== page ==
Memory allocator faster than ever

Version 2.2 extends the performance lead of Intel TBB’s memory allocator's performance over the competition by delivering even better large-block (over 8K in size) allocation performance.

Scaling of scheduler enhanced significantly

Version 2.2 features a reworked the task scheduler to behave more like an ideal Cilk-style scheduler, yielding even more scalable behavior. True to the promise of using Intel TBB - the benefits of this work come to programs written using Intel TBB without requiring any code changes. Version 2.2 also has improvements to the affinity partitioner, and changes the default for loop templates from the simple_partitioner to the easier to use and adaptive auto_partitioner.

Automatic initialization available

Version 2.2 no longer requires an explicit initialization. Users of prior versions have told us that in a large application it is not easy to initialize in the right place. Version 2.2 takes care of automatically initializing the scheduler when it is first needed.

Parallel algorithms enhancements

  • Version 2.2 has a new parallel_invoke for running a group of functors simultaneously in parallel.
  • Version 2.2 has a new parallel_for_each and a simplified parallel_for interface to make writing some common for loops easier.
    • parallel_for_each(first, last, f) is like parallel_do(first, last, body) but without the feeder functionality that allows adding more work items. In other words, tbb::parallel_for_each is the parallel equivalent of std::for_each.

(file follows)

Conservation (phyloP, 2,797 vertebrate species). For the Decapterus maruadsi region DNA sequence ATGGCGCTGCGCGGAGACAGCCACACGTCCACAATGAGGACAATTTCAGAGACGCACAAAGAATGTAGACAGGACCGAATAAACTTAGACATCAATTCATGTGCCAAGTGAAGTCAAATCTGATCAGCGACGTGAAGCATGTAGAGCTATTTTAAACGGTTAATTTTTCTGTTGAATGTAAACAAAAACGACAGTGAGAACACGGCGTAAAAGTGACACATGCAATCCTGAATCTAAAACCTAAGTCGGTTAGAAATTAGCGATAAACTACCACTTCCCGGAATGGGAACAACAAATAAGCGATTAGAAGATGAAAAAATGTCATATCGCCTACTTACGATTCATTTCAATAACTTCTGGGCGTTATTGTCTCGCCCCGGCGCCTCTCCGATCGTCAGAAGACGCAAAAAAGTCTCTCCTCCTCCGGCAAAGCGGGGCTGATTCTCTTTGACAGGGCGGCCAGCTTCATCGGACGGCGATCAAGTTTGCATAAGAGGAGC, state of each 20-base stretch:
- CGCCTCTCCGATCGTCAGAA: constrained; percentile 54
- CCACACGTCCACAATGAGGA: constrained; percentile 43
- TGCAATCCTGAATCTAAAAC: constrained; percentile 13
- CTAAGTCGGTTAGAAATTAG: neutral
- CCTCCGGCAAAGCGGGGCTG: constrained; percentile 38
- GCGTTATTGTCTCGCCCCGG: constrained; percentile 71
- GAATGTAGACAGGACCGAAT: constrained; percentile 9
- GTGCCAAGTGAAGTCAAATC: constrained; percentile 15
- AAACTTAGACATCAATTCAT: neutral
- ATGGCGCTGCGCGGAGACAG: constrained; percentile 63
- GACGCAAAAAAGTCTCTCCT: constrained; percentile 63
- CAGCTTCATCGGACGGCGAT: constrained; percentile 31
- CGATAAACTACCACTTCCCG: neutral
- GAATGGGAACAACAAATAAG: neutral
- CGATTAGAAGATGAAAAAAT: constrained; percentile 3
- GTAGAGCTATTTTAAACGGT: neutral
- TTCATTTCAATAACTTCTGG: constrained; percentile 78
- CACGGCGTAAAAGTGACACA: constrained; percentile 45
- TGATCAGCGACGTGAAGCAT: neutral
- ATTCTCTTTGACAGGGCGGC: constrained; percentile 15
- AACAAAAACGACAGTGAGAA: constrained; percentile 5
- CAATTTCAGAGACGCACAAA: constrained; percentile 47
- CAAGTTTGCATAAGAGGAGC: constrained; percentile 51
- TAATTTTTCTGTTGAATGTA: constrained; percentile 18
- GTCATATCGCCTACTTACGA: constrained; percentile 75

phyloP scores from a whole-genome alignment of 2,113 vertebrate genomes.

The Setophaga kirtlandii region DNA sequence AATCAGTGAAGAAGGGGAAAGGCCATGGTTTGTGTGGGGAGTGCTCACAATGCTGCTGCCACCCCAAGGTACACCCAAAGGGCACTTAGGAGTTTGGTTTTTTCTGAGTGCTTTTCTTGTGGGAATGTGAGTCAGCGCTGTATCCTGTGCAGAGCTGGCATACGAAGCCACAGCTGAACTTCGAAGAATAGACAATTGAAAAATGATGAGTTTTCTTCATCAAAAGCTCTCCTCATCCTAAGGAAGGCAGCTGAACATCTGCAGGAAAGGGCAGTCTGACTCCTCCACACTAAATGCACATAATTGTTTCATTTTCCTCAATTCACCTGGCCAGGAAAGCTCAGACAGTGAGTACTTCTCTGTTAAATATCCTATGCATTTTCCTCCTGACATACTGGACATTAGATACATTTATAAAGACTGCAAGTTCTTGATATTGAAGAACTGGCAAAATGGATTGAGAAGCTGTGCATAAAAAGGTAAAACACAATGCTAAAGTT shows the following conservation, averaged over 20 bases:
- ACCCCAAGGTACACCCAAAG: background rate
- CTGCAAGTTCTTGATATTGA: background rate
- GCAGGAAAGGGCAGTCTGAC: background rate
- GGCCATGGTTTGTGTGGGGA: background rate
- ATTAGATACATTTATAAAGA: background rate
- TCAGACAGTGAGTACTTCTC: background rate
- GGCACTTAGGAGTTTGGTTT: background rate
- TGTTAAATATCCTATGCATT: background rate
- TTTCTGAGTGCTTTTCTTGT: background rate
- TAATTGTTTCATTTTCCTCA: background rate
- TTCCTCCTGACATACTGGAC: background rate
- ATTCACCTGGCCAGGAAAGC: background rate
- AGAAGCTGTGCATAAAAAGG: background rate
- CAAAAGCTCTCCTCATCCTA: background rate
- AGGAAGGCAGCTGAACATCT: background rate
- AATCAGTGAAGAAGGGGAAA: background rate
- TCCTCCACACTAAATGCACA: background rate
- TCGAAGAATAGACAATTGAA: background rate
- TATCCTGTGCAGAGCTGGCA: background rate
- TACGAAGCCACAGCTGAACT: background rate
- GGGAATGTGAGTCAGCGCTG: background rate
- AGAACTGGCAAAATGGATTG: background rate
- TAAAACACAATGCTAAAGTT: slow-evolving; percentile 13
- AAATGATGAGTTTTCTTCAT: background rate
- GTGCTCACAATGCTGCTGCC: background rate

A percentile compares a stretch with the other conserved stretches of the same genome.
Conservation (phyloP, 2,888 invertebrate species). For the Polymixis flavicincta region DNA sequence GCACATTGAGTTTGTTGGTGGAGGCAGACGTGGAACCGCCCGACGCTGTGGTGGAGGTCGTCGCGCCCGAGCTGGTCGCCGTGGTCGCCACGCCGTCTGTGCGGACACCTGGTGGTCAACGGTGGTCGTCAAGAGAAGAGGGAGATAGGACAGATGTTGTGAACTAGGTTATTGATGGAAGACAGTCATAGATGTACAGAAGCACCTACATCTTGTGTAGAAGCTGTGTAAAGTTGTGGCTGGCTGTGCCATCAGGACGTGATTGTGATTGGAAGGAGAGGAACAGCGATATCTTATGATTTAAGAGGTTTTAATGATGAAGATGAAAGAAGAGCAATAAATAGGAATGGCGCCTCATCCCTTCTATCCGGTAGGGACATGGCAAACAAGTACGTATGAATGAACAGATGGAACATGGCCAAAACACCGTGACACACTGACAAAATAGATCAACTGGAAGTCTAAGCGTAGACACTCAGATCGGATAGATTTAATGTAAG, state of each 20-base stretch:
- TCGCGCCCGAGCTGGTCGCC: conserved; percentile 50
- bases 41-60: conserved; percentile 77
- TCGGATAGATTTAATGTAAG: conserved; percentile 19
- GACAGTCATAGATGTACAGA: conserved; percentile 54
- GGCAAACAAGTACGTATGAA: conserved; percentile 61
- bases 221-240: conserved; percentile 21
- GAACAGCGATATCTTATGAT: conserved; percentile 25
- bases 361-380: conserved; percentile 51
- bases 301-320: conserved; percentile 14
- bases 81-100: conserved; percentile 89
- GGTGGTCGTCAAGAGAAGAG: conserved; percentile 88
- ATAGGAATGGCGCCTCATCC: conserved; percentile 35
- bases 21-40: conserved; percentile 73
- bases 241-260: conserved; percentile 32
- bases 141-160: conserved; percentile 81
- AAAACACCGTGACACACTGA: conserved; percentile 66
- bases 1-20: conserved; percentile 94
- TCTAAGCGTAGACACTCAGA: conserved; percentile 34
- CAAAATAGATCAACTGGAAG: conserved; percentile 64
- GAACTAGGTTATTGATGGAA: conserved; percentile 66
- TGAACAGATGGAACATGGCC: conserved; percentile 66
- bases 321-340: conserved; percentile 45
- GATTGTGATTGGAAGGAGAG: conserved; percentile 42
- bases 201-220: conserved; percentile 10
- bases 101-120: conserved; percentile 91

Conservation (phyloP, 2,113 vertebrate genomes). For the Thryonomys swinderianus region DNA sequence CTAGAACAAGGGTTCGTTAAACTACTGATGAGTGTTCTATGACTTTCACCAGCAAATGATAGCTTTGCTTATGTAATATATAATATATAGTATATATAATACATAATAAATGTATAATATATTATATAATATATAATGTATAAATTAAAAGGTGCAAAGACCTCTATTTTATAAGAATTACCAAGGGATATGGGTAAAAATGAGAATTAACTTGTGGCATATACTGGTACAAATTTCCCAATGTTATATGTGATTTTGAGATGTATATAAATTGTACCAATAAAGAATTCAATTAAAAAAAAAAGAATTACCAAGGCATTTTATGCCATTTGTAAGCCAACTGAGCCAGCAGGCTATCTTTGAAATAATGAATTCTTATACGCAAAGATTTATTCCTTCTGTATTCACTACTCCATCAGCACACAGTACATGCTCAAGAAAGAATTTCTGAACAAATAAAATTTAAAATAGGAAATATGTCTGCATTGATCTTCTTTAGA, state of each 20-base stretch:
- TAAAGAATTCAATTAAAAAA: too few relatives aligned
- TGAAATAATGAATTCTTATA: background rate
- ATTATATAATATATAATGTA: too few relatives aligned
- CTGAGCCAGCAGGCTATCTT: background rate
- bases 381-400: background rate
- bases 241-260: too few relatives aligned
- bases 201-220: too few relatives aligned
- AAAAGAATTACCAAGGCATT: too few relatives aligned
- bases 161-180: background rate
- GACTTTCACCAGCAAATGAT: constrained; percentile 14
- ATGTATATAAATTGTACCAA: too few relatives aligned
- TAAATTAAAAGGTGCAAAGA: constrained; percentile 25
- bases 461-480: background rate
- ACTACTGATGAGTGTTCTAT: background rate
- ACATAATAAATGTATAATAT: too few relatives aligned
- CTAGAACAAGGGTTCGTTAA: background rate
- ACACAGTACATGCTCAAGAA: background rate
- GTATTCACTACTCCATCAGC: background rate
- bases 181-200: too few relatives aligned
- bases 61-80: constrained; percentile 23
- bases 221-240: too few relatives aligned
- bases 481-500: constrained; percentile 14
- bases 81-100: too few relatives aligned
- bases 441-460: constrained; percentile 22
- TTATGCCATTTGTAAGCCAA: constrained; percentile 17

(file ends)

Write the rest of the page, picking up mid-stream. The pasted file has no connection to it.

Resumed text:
• The new overload parallel_for(first, last, step, f) allows you to pass an integer first (auto i=first), last (i<last), and step (i+=step) for a given function f(i), handles simple cases easily, especially with the use of lambdas. The original interface parallel_for(range, body, partitioner) has been retained. It's more general but also more complicated to write, even with the use of lambdas.
  • Intel TBB's pipeline can now perform DirectX, OpenGL, and I/O parallelization by using the new thread_bound_filter feature. There are certain types of operations that require that they are used from the same thread every time and by using a filter bound to a thread, you can guarantee that the final stage of the pipeline will always use the same thread.
  • Exception safety support has been expanded significantly. Prior versions had support for exception propagation only in parallel_for, parallel_reduce and parallel_sort. Support is expanded to include parallel_do, the new paralle_invoke and parallel_for_each as well as the new forms of parallel_for and parallel_reduce.